As a result, content creators – and advertisers – are looking beyond desktop to distribute their video content; naturally adapting with consumer behaviour.
The number of videos posted by US brands to Facebook grew by 145% between October 2014 and October 2015 while the number posted to Twitter rose by 225%, according to the same study .
Mobile media innovation
Another shift has been in mobile media innovation – the most celebrated being the vertical ad.
A step change improvement on simply refitting TV ads for mobile screens championed by Snapchat, vertical ads earn 9x the viewing-completion rate of horizontal video, the social platform claims. This year, vertical ads are set to grow rapidly with further innovations such as Vertical Reveal – a vertical video unit for advertisers and publishers just launched by video distribution platform Virool in partnership with Rubicon Project.
The good news for advertisers is that this is making online platforms more competitive.
Facebook, for example, introduced two new video formats in April via its Audience Network, through which it sells mobile ads beyond its own app and website.
For the first time, Facebook is now extending that network to serve video ads on mobile and desktop browsers, giving marketers the ability to run those ads pre-roll, mid-roll or post-roll in video content rather than stand-alone units.
This move followed Facebook’s roll-out of a number of video products for advertisers and consumers, including the addition of video to its ad carousel on Instagram.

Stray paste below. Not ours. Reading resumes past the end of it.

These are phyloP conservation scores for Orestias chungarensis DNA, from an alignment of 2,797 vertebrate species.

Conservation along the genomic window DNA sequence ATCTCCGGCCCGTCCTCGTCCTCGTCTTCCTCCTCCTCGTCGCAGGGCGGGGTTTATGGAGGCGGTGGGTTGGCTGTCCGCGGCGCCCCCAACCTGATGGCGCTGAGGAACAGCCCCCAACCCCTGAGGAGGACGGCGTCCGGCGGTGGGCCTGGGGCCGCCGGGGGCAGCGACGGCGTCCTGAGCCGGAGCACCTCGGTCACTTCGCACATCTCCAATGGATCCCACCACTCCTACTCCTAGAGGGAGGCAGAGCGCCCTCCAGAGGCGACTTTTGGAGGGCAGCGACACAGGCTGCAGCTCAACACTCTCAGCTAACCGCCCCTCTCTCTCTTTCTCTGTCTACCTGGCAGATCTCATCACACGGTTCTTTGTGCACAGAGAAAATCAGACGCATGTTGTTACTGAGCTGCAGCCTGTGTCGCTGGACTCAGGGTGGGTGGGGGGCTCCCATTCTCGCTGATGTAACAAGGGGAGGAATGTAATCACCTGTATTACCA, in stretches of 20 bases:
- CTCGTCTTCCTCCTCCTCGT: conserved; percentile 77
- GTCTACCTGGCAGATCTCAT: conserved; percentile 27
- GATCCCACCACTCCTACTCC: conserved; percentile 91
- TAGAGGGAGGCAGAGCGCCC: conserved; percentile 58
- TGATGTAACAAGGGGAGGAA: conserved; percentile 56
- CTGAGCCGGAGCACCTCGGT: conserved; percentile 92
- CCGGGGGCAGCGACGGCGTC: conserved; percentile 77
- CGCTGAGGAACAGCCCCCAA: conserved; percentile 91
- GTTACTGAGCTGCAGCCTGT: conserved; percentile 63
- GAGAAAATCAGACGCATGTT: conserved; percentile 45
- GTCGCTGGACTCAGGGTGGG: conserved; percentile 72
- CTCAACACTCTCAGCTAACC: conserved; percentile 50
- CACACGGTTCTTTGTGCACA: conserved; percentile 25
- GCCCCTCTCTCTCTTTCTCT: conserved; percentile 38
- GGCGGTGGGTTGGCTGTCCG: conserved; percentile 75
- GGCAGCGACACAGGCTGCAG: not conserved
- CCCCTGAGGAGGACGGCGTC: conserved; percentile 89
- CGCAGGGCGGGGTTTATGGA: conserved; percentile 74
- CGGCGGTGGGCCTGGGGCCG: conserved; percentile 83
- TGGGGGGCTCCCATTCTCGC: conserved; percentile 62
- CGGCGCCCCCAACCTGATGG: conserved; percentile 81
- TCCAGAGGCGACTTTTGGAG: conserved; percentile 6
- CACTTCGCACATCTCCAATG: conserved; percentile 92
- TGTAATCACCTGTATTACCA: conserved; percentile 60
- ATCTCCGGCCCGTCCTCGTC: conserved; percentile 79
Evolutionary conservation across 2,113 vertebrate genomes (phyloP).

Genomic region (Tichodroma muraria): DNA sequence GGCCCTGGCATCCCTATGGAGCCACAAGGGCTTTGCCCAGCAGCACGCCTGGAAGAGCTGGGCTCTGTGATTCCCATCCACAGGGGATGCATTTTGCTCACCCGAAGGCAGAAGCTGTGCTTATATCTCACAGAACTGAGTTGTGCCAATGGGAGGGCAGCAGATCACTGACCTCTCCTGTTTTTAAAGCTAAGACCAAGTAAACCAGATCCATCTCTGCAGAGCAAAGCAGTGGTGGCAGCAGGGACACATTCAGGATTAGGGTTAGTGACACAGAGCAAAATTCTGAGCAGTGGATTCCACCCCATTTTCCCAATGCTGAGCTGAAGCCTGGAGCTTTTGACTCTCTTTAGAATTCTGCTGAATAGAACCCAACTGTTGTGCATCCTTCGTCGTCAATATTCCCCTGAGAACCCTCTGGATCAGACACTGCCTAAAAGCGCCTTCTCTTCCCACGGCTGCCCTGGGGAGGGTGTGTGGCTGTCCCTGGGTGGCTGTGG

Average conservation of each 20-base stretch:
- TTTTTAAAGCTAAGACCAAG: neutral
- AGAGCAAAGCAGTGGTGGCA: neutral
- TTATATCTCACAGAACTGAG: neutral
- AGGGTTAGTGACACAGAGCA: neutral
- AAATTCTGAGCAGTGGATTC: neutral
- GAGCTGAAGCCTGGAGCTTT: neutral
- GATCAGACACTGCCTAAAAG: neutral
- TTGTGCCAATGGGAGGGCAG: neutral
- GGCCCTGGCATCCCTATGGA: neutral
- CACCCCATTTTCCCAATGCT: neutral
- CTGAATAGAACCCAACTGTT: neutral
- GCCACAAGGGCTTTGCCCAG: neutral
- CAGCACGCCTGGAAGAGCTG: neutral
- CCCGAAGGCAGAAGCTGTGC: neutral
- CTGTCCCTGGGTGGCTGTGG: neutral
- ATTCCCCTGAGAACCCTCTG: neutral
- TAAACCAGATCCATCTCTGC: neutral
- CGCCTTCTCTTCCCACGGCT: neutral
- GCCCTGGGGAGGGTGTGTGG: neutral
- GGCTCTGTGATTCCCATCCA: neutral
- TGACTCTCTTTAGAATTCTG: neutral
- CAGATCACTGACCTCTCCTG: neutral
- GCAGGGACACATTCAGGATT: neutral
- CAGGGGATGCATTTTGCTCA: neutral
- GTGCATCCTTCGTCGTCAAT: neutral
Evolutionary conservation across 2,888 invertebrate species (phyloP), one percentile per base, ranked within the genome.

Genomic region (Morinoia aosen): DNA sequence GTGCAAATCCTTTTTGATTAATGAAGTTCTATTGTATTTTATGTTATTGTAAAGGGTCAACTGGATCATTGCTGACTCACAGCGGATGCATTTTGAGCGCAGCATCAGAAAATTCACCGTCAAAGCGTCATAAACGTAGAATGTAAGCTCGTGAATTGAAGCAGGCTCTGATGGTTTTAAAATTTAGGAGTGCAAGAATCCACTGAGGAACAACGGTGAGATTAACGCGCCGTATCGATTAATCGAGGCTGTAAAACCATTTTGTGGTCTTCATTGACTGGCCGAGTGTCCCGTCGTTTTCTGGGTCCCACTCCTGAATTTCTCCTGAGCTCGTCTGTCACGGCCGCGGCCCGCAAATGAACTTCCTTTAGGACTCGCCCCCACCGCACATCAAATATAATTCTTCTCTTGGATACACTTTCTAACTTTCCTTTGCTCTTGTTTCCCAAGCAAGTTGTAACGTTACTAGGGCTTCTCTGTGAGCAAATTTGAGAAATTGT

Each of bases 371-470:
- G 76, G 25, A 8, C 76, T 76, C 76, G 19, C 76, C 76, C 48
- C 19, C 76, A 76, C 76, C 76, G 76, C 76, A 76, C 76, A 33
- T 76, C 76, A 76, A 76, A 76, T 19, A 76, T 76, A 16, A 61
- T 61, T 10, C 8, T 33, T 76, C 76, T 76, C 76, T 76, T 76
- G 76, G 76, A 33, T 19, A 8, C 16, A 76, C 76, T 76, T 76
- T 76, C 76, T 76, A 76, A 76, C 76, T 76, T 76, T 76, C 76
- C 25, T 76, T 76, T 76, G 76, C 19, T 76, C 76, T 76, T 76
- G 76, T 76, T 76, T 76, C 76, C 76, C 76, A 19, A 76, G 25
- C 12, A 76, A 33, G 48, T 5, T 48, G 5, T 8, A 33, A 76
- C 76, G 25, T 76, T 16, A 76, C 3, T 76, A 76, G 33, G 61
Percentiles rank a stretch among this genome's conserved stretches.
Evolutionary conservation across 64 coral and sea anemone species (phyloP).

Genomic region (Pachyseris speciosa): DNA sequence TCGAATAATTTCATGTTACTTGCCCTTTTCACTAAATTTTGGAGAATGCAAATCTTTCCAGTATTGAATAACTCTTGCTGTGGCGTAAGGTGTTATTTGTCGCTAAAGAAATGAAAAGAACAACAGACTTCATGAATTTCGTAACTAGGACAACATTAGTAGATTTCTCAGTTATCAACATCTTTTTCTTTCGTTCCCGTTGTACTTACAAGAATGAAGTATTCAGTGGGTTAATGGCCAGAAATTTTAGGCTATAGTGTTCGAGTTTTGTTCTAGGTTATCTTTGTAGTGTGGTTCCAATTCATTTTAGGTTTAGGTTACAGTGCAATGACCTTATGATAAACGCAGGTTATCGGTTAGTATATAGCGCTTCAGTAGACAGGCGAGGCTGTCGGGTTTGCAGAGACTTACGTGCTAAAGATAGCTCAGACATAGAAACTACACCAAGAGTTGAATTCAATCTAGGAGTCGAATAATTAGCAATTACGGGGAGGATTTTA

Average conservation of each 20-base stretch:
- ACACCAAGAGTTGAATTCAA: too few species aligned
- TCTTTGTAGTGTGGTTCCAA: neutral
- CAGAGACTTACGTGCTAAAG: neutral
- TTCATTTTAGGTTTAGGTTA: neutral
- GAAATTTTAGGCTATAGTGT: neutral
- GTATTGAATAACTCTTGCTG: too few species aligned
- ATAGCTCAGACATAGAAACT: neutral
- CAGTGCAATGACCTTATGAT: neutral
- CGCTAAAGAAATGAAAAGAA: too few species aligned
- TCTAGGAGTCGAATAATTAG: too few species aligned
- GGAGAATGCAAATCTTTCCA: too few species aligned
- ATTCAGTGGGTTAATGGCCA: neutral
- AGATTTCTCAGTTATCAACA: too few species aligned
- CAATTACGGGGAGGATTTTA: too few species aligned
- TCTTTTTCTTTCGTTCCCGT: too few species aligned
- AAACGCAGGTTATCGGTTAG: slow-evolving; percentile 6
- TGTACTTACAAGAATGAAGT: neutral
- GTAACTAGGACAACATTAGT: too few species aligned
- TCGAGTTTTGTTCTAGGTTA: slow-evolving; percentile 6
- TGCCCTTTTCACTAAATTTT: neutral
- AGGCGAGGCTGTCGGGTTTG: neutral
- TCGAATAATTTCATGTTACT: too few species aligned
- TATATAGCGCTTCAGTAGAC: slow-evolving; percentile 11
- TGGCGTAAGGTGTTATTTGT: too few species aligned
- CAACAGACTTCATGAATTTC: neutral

Meanwhile YouTube, eager not to be left behind, recently rolled out a new six-second ad format designed for quick snippets of content called Bumper in a bid to make its ad proposition more mobile-friendly.
Programmatic is a further emerging theme with latest estimates now suggesting that 54% of worldwide mobile display-related advertising will be traded programmatically by 2018.
Tapjoy – mobile’s personalised monetisation platform and another Rubicon Project partner – just launched Tapjoy Private Exchange enabling brand owners to access its premium in-app, opt-in mobile video inventory programmatically for the first time.
Inventory across Tapjoy’s publisher network of over 10,000 top tier mobile apps, with a reach of 520 million monthly active mobile users worldwide, is now available on Rubicon Project’s Orders platform.
With so much innovation emerging in the mobile video space, it’s not surprising that marketers’ ad spend is shifting rapidly. In the US, nearly three-quarters of marketing and media buying professionals now plan to move funds out of TV to increase their spend on digital video advertising, according to recent figures from the Interactive Advertising Bureau.
And more than two-thirds – 68% – believe original digital video will become as important as original TV programming in the next three to five years.
With media owners incorporating video into their main offering, and dedicated mobile platforms now seriously challenging YouTube’s online video crown, the mobile video advertising revolution is well underway.